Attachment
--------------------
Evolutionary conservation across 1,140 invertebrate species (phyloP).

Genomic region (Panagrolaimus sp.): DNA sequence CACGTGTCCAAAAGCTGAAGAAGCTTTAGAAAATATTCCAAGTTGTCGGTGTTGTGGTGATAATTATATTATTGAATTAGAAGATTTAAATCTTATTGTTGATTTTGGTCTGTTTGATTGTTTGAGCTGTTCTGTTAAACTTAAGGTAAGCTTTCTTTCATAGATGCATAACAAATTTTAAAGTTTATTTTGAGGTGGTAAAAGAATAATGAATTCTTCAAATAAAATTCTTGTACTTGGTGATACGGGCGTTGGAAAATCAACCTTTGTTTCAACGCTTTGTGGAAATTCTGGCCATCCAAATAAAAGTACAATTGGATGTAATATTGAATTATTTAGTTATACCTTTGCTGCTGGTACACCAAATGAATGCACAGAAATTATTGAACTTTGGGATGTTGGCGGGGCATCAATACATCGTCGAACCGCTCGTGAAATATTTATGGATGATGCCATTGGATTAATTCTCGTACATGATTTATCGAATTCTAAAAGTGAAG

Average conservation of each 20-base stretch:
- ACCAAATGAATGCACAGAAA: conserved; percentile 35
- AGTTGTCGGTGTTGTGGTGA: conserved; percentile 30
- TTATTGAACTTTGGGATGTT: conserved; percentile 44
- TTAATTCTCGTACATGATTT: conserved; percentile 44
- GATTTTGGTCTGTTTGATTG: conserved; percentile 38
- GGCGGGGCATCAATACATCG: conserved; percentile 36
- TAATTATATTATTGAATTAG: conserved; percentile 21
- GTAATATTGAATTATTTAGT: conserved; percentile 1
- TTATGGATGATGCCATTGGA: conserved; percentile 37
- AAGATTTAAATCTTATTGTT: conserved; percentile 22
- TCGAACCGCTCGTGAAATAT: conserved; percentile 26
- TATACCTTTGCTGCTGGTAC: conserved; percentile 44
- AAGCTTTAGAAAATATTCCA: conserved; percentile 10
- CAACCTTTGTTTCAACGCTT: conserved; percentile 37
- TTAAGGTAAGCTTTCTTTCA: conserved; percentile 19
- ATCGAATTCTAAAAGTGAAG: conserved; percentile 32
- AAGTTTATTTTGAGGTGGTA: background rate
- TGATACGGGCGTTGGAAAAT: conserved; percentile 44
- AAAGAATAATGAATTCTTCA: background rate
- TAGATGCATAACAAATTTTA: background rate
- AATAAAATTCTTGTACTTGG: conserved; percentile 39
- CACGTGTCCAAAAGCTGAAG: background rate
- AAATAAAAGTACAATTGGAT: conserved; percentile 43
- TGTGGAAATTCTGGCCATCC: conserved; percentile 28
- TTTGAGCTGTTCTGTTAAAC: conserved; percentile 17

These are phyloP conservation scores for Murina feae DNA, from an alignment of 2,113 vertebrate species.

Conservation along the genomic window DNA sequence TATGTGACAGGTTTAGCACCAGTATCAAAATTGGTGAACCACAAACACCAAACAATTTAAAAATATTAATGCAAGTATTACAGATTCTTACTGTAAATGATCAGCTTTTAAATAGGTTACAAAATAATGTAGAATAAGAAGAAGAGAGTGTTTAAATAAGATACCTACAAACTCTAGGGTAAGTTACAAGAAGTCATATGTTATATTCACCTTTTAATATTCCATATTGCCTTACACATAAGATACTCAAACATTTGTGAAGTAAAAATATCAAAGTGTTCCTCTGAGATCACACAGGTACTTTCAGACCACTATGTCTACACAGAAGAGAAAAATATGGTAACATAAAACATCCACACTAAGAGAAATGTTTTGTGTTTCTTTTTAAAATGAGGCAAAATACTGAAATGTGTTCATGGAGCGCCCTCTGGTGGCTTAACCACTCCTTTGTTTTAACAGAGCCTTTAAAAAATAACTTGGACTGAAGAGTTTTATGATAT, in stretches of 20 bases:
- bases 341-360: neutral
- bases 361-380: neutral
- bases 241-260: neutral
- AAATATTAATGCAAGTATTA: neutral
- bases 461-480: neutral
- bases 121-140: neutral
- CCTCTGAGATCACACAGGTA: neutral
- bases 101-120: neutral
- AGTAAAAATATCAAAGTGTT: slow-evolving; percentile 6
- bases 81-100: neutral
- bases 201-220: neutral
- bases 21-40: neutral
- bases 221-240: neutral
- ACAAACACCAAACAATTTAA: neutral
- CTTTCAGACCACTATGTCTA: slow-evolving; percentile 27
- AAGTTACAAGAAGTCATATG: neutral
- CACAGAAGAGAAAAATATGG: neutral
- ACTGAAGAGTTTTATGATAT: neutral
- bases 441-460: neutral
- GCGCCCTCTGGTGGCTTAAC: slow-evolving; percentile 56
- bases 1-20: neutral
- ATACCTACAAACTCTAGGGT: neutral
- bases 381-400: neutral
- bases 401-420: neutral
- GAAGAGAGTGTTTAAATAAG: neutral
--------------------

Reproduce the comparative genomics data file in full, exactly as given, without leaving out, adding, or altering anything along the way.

Evolutionary conservation across 1,140 invertebrate species (phyloP).

Genomic region (Panagrolaimus sp.): DNA sequence CACGTGTCCAAAAGCTGAAGAAGCTTTAGAAAATATTCCAAGTTGTCGGTGTTGTGGTGATAATTATATTATTGAATTAGAAGATTTAAATCTTATTGTTGATTTTGGTCTGTTTGATTGTTTGAGCTGTTCTGTTAAACTTAAGGTAAGCTTTCTTTCATAGATGCATAACAAATTTTAAAGTTTATTTTGAGGTGGTAAAAGAATAATGAATTCTTCAAATAAAATTCTTGTACTTGGTGATACGGGCGTTGGAAAATCAACCTTTGTTTCAACGCTTTGTGGAAATTCTGGCCATCCAAATAAAAGTACAATTGGATGTAATATTGAATTATTTAGTTATACCTTTGCTGCTGGTACACCAAATGAATGCACAGAAATTATTGAACTTTGGGATGTTGGCGGGGCATCAATACATCGTCGAACCGCTCGTGAAATATTTATGGATGATGCCATTGGATTAATTCTCGTACATGATTTATCGAATTCTAAAAGTGAAG

Average conservation of each 20-base stretch:
- ACCAAATGAATGCACAGAAA: conserved; percentile 35
- AGTTGTCGGTGTTGTGGTGA: conserved; percentile 30
- TTATTGAACTTTGGGATGTT: conserved; percentile 44
- TTAATTCTCGTACATGATTT: conserved; percentile 44
- GATTTTGGTCTGTTTGATTG: conserved; percentile 38
- GGCGGGGCATCAATACATCG: conserved; percentile 36
- TAATTATATTATTGAATTAG: conserved; percentile 21
- GTAATATTGAATTATTTAGT: conserved; percentile 1
- TTATGGATGATGCCATTGGA: conserved; percentile 37
- AAGATTTAAATCTTATTGTT: conserved; percentile 22
- TCGAACCGCTCGTGAAATAT: conserved; percentile 26
- TATACCTTTGCTGCTGGTAC: conserved; percentile 44
- AAGCTTTAGAAAATATTCCA: conserved; percentile 10
- CAACCTTTGTTTCAACGCTT: conserved; percentile 37
- TTAAGGTAAGCTTTCTTTCA: conserved; percentile 19
- ATCGAATTCTAAAAGTGAAG: conserved; percentile 32
- AAGTTTATTTTGAGGTGGTA: background rate
- TGATACGGGCGTTGGAAAAT: conserved; percentile 44
- AAAGAATAATGAATTCTTCA: background rate
- TAGATGCATAACAAATTTTA: background rate
- AATAAAATTCTTGTACTTGG: conserved; percentile 39
- CACGTGTCCAAAAGCTGAAG: background rate
- AAATAAAAGTACAATTGGAT: conserved; percentile 43
- TGTGGAAATTCTGGCCATCC: conserved; percentile 28
- TTTGAGCTGTTCTGTTAAAC: conserved; percentile 17

These are phyloP conservation scores for Murina feae DNA, from an alignment of 2,113 vertebrate species.

Conservation along the genomic window DNA sequence TATGTGACAGGTTTAGCACCAGTATCAAAATTGGTGAACCACAAACACCAAACAATTTAAAAATATTAATGCAAGTATTACAGATTCTTACTGTAAATGATCAGCTTTTAAATAGGTTACAAAATAATGTAGAATAAGAAGAAGAGAGTGTTTAAATAAGATACCTACAAACTCTAGGGTAAGTTACAAGAAGTCATATGTTATATTCACCTTTTAATATTCCATATTGCCTTACACATAAGATACTCAAACATTTGTGAAGTAAAAATATCAAAGTGTTCCTCTGAGATCACACAGGTACTTTCAGACCACTATGTCTACACAGAAGAGAAAAATATGGTAACATAAAACATCCACACTAAGAGAAATGTTTTGTGTTTCTTTTTAAAATGAGGCAAAATACTGAAATGTGTTCATGGAGCGCCCTCTGGTGGCTTAACCACTCCTTTGTTTTAACAGAGCCTTTAAAAAATAACTTGGACTGAAGAGTTTTATGATAT, in stretches of 20 bases:
- bases 341-360: neutral
- bases 361-380: neutral
- bases 241-260: neutral
- AAATATTAATGCAAGTATTA: neutral
- bases 461-480: neutral
- bases 121-140: neutral
- CCTCTGAGATCACACAGGTA: neutral
- bases 101-120: neutral
- AGTAAAAATATCAAAGTGTT: slow-evolving; percentile 6
- bases 81-100: neutral
- bases 201-220: neutral
- bases 21-40: neutral
- bases 221-240: neutral
- ACAAACACCAAACAATTTAA: neutral
- CTTTCAGACCACTATGTCTA: slow-evolving; percentile 27
- AAGTTACAAGAAGTCATATG: neutral
- CACAGAAGAGAAAAATATGG: neutral
- ACTGAAGAGTTTTATGATAT: neutral
- bases 441-460: neutral
- GCGCCCTCTGGTGGCTTAAC: slow-evolving; percentile 56
- bases 1-20: neutral
- ATACCTACAAACTCTAGGGT: neutral
- bases 381-400: neutral
- bases 401-420: neutral
- GAAGAGAGTGTTTAAATAAG: neutral